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090038 UE Dancing Greekness (2020S)

5.00 ECTS (2.00 SWS), SPL 9 - Altertumswissenschaften
Continuous assessment of course work

Registration/Deregistration

Note: The time of your registration within the registration period has no effect on the allocation of places (no first come, first served).

Details

max. 25 participants
Language: English

Lecturers

Classes (iCal) - next class is marked with N

IMPORTANT: Due to the Coronavirus-related measures, classes are not taking place with physical presence in the University. The course is continuing normally through e-learning. Please check your emails and Moodle for more information. If you are registered for the class but not received email updates please write to anna.leon@univie.ac.at.

Monday 09.03. 13:15 - 14:45 Seminarraum Augasse, UZA Augasse 2-6, 5.Stock Kern B SR5.45
Monday 16.03. 13:15 - 14:45 Seminarraum Augasse, UZA Augasse 2-6, 5.Stock Kern B SR5.45
Monday 23.03. 13:15 - 14:45 Seminarraum Augasse, UZA Augasse 2-6, 5.Stock Kern B SR5.45
Monday 30.03. 13:15 - 14:45 Seminarraum Augasse, UZA Augasse 2-6, 5.Stock Kern B SR5.45
Monday 20.04. 13:15 - 14:45 Seminarraum Augasse, UZA Augasse 2-6, 5.Stock Kern B SR5.45
Monday 27.04. 13:15 - 14:45 Seminarraum Augasse, UZA Augasse 2-6, 5.Stock Kern B SR5.45
Monday 04.05. 13:15 - 14:45 Seminarraum Augasse, UZA Augasse 2-6, 5.Stock Kern B SR5.45
Monday 11.05. 13:15 - 14:45 Seminarraum Augasse, UZA Augasse 2-6, 5.Stock Kern B SR5.45
Monday 18.05. 13:15 - 14:45 Seminarraum Augasse, UZA Augasse 2-6, 5.Stock Kern B SR5.45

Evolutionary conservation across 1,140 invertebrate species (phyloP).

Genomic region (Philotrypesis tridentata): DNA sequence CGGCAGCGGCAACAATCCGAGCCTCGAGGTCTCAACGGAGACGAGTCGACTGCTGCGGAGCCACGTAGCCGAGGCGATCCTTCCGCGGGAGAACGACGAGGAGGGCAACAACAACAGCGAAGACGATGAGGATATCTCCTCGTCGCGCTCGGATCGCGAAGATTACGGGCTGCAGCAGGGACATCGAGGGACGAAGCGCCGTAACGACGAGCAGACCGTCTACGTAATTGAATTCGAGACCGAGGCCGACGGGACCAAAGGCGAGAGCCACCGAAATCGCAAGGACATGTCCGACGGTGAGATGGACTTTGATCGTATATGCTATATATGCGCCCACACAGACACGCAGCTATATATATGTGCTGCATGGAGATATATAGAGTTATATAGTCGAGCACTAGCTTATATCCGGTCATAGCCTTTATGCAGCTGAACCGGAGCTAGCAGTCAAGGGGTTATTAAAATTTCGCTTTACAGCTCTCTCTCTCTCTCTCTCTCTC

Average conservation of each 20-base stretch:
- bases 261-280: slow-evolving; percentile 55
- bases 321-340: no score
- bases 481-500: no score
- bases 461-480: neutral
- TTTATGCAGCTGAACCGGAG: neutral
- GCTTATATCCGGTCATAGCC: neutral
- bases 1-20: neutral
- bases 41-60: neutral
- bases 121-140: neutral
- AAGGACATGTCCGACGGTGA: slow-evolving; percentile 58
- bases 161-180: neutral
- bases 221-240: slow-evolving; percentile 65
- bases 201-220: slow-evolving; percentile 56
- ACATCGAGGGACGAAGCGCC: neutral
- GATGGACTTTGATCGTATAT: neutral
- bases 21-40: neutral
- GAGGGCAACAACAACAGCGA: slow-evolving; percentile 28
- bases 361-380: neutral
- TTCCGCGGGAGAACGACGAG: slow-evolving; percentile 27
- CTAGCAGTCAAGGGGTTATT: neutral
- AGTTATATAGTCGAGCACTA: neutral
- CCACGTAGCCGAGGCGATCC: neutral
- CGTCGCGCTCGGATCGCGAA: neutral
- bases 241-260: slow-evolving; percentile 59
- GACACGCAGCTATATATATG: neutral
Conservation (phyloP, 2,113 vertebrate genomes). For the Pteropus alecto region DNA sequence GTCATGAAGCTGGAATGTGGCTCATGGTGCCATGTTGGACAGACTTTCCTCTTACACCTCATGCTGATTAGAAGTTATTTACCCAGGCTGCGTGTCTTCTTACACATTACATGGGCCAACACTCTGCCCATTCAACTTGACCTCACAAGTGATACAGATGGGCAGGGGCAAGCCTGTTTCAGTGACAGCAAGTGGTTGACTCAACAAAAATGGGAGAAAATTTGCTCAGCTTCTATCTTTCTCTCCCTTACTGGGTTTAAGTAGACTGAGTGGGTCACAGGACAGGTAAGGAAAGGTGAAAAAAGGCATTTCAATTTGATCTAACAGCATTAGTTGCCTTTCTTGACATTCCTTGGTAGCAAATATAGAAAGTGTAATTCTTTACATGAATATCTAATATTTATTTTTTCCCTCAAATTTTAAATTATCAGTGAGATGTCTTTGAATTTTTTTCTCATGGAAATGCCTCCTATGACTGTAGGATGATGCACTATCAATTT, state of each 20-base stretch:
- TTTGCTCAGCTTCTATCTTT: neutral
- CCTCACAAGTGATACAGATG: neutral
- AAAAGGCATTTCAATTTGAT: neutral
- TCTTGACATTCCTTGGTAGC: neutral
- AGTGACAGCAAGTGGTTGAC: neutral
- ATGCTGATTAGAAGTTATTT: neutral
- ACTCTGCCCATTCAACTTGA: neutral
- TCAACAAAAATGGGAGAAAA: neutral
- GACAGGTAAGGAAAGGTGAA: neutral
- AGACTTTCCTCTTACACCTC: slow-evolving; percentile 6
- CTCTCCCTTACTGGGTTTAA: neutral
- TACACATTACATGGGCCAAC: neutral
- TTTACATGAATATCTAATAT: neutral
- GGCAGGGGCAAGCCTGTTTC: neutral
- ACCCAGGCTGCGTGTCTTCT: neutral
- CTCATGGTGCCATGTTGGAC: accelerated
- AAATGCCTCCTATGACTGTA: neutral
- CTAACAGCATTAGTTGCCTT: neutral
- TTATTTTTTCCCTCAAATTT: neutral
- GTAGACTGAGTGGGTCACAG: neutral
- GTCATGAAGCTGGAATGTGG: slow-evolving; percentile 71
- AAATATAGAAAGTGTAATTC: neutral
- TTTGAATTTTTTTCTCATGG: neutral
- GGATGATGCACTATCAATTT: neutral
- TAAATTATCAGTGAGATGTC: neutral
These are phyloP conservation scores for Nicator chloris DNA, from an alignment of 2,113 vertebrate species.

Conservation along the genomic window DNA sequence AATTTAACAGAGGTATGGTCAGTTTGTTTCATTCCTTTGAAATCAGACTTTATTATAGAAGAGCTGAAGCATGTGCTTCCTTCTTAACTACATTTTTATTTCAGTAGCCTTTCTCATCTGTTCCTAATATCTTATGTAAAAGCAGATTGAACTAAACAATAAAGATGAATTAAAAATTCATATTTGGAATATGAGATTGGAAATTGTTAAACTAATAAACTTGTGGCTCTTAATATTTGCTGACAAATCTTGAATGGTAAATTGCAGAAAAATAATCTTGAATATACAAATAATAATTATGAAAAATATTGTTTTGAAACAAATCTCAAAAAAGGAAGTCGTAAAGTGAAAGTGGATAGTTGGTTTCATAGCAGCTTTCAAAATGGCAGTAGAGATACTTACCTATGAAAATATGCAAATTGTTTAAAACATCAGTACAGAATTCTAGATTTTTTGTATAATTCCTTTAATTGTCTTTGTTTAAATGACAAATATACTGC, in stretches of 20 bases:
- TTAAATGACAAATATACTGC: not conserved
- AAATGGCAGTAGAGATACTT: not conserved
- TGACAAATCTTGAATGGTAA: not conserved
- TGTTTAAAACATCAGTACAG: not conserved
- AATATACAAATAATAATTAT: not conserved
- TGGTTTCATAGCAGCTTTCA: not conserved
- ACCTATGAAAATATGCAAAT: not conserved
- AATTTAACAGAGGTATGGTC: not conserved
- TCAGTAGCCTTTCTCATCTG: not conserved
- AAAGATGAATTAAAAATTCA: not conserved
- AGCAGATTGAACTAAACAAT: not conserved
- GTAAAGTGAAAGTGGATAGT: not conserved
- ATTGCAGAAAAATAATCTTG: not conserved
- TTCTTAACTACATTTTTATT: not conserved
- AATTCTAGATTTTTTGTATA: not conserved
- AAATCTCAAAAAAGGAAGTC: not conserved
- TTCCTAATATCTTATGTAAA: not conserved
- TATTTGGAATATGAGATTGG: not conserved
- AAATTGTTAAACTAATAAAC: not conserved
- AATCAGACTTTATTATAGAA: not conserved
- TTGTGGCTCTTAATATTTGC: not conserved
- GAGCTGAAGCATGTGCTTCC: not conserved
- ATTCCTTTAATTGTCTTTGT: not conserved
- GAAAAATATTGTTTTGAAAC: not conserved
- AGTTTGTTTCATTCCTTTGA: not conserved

Monday 25.05. 13:15 - 14:45 Seminarraum Augasse, UZA Augasse 2-6, 5.Stock Kern B SR5.45
Monday 08.06. 13:15 - 14:45 Seminarraum Augasse, UZA Augasse 2-6, 5.Stock Kern B SR5.45
Monday 15.06. 13:15 - 14:45 Seminarraum Augasse, UZA Augasse 2-6, 5.Stock Kern B SR5.45
Monday 22.06. 13:15 - 14:45 Seminarraum Augasse, UZA Augasse 2-6, 5.Stock Kern B SR5.45
Monday 29.06. 13:15 - 14:45 Seminarraum Augasse, UZA Augasse 2-6, 5.Stock Kern B SR5.45

Information

Aims, contents and method of the course

This course will examine notions of 'Greekness' present in modern dance in Greece in the first decades of
the 20th century. In a period during which the country was marked by territorial shifts - including the
annexation of regions with important minority groups - as well as military defeat, population exchange and
refugee arrivals, modern dance artists participated in the creation and dissemination of a 'Greek' - both
ethnic and national - identity. They privileged topics and formats related to ancient Greek drama - notably
through the contemporaneisation of the choral form - but also integrated elements of traditional dancing,
suggesting an artistic and cultural continuity between ancient and early 20th century Greece. The choice of
performance venues, often associated with antiquity (e.g. Delphi, Olympia, Odeon of Herodes Atticus) or
with nature, fostered an anchoring of Greek identity in territory through the praxis of dance; similarly,
costumes and accessories (e.g. tunics) layered dancing bodies with markers of 'Greekness'. Dance artists
also regularly collaborated with the institutions of the state - even under the Metaxas dictatorship - and
represented Greece in official delegations abroad. At the same time, while early 20th century modern dance
in Greece dissociated itself from 'foreign' genres such as ballet and cabaret dance, Greek artists drew
elements of technique, educational methods and intermedia approaches from European somatic and